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CancerLinQ Platform: Challenges, Lessons Learned After Implementation

June 28, 2018

In a presentation at the American Society of Clinical Oncology (ASCO) Annual Meeting (June 4, 2018; Chicago, IL), Robert S Miller, MD, FACP, FASCO, discussed the lessons learned from designing and improving CancerLinQ, a health information technology platform aimed at enhancing and improving the understanding and treatment of cancer through real-time data.

Journal of Clinical Pathways spoke with Dr Miller about CancerLinQ data curation, documentation management, phenotypic data, and the future of the quality improvement platform.

You mentioned in your presentation that improving data capture at the source is the key to curation for CancerLinQ. What strategies would you recommend for such improvement?

Dr Miller: Information in a medical record that exists as structured data is usually considered “computable” – its format (syntax) and meaning (semantics) can be understood by a computer, which in turn means it can be stored in a database for future retrieval to be manipulated, shared, or transformed via a set of rules or computer instructions. Many types of clinical data are inherently structured, such as cancer stage (often expressed as a single number or in some cases a short string of numbers and letters), Eastern Cooperative Oncology Group performance status (usually an integer from 0 to 5), or a lab value (eg, glucose = 83 mg/dl). However, in many cases, recording data in a medical record is done as free-text, particularly recording a patient’s history, since the “story” is what is important – what happened when, what symptoms the patient had, how the patient felt physically or emotionally, what external challenges were faced, and so forth. Consequently, the electronic health record (EHR) is full of unstructured, free text notes that may accurately reflect the patient journey but are not computable. This greatly impacts CancerLinQ because the platform requires someone to read the pathology report or clinic note to glean insights into the clinical events – a process which is time-consuming, expensive, and ultimately unsustainable. It would be far better if a greater percentage of medical information—especially data types like cancer stage—would remain as structured data. However, convincing doctors to do this is very difficult, since it is a much more time-intensive method of charting, despite the potential for downstream benefits.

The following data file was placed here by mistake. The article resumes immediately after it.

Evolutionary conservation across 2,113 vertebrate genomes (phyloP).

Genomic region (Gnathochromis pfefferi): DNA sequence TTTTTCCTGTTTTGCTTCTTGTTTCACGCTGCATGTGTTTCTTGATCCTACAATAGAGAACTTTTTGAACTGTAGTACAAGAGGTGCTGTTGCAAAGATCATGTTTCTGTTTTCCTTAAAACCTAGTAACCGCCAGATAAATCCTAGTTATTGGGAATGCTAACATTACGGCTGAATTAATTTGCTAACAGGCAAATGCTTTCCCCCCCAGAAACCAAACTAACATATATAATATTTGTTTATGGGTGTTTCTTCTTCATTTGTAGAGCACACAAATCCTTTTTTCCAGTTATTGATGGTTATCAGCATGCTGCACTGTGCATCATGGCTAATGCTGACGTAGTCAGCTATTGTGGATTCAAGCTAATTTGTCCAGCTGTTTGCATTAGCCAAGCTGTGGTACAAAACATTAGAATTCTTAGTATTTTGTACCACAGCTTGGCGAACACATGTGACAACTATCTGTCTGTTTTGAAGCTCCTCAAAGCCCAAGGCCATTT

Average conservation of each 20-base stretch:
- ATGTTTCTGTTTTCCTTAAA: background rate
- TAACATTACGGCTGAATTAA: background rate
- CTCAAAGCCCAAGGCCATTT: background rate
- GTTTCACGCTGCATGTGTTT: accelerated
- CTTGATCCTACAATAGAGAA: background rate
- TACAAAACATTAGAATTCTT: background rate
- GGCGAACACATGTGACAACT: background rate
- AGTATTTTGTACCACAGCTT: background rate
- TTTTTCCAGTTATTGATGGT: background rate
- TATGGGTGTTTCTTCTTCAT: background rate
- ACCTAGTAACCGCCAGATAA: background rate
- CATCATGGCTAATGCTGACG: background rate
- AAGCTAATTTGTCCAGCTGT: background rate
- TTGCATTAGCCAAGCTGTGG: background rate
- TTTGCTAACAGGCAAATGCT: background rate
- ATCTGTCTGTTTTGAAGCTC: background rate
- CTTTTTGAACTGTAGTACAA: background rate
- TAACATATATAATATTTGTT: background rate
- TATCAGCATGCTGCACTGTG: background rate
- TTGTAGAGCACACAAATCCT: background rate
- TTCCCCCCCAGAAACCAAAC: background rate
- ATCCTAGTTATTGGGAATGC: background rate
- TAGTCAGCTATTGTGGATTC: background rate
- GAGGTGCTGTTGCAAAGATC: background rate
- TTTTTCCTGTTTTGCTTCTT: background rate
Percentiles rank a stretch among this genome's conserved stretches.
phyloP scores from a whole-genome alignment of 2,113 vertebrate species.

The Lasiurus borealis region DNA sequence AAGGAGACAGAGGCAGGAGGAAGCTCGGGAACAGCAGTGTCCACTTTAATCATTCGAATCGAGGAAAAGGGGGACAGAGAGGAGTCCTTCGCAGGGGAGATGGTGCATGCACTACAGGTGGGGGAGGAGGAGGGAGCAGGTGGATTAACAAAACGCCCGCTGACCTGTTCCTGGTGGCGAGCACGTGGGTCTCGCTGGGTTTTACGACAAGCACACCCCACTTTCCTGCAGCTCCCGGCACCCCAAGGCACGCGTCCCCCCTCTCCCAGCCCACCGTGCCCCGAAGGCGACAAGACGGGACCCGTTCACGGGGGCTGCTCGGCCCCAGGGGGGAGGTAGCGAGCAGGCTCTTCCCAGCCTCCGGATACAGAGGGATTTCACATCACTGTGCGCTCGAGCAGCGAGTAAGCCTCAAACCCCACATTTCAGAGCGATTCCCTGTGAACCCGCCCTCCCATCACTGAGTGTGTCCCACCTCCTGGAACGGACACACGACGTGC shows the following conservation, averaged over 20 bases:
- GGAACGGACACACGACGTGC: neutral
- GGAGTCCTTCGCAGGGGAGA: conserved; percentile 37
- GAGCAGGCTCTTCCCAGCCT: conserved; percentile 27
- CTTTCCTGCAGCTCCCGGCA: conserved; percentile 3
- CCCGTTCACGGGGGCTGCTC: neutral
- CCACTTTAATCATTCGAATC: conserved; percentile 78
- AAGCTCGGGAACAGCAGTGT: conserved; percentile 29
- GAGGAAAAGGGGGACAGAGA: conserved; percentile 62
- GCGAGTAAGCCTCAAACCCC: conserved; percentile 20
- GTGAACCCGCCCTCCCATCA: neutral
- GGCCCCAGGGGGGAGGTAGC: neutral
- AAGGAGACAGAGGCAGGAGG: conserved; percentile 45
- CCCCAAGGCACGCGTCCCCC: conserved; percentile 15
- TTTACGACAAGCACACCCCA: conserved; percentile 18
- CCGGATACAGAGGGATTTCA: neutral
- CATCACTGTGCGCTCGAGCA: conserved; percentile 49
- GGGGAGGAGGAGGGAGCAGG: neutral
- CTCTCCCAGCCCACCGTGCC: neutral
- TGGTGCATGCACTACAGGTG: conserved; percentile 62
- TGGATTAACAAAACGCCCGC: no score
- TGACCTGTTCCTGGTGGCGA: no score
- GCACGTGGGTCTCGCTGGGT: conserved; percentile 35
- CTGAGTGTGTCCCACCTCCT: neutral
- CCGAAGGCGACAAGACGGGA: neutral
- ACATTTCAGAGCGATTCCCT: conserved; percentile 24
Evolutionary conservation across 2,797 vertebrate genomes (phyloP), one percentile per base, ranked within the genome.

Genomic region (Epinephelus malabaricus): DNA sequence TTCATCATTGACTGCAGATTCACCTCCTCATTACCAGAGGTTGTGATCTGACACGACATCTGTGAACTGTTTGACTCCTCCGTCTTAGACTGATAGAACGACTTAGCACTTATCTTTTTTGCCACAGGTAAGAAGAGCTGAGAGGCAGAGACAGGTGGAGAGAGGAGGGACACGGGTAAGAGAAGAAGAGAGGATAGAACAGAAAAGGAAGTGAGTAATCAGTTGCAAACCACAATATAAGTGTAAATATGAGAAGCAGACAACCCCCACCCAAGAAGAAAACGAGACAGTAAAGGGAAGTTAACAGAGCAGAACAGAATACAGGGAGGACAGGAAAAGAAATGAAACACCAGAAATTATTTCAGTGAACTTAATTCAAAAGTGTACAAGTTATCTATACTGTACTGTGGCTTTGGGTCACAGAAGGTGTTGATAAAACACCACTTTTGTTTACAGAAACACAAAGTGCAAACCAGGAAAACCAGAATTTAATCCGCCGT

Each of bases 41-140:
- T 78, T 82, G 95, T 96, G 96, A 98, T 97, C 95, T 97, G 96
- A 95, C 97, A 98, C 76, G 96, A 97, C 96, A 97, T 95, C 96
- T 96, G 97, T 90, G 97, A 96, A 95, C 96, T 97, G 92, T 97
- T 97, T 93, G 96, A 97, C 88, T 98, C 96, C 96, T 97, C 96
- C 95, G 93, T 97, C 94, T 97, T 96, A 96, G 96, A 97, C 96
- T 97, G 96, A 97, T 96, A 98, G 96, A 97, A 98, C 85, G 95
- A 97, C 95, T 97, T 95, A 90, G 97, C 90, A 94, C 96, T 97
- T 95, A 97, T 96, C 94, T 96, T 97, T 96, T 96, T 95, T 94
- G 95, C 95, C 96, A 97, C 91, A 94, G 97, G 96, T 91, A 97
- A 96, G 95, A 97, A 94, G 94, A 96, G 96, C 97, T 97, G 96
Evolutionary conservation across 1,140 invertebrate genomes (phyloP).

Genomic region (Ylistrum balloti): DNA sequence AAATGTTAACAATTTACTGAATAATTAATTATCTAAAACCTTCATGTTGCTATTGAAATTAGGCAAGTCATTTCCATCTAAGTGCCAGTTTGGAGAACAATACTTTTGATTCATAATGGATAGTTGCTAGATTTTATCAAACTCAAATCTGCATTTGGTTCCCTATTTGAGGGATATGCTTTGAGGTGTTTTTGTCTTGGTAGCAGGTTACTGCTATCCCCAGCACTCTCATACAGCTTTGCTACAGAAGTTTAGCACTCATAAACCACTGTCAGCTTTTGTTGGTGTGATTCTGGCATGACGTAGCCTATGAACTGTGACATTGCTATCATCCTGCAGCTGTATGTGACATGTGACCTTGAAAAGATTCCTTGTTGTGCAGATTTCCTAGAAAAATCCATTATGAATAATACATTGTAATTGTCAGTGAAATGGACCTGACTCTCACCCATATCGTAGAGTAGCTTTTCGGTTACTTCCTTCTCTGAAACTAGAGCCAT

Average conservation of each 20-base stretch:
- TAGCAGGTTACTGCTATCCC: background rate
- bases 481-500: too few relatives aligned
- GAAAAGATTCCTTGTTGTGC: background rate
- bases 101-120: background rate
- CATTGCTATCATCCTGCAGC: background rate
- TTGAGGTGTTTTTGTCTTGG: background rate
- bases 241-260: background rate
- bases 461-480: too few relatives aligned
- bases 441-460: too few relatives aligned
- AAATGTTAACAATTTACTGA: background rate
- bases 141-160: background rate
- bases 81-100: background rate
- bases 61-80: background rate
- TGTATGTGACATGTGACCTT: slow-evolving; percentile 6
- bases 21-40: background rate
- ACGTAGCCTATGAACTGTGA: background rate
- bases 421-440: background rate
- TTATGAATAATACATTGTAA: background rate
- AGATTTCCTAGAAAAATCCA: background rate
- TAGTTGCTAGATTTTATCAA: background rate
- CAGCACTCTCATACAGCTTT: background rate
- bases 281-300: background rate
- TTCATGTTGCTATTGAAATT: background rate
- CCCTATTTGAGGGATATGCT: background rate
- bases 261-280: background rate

Our strategy at CancerLinQ is to take a middle ground. We have begun a project at ASCO and CancerLinQ to bring together leading volunteer content experts among our members to define a core set of data elements for the EHR. These elements would essentially be in every oncology patient chart and would not require manual entry by the clinician. In addition, we expect that there will continue to be advances in machine learning algorithms and natural language processing to allow a computer to start to understand unstructured text and extract the meaning.

Can you explain the role and importance of unstructured content types in CancerLinQ? How do unstructured content types complicate documentation management?

Dr Miller: As aforementioned, many of the important oncologic data elements that are critical to understanding basic patient or tumor characteristics, treatment details, and patient outcomes are present in different types of unstructured documents in the EHR (eg, clinic notes, pathology reports, imaging reports). Our current solution, as discussed in my ASCO presentation, is to use teams of “human curators” or manual data abstractors. Generally speaking, the abstractors consist of nurses and others with some degree of clinical knowledge who are comfortable reading and extracting information from patient records. They are tasked with combing through these documents and manually pulling out the desired key elements. Their work is facilitated, but not replaced, by natural language processing technology. They focus on certain key concepts like cancer stage, biomarkers, tumor progression, and adverse events. This process also requires practices to allow CancerLinQ to retrieve their stored, scanned documents, often from a different database (which requires more work for the practice). In addition, there is a lot of local variation and a lack of quality control, rendering some documents unusable due to problems with run-on’s (two document erroneously combined into one) or pagination errors. CancerLinQ is working with the teams to try to minimize these challenges.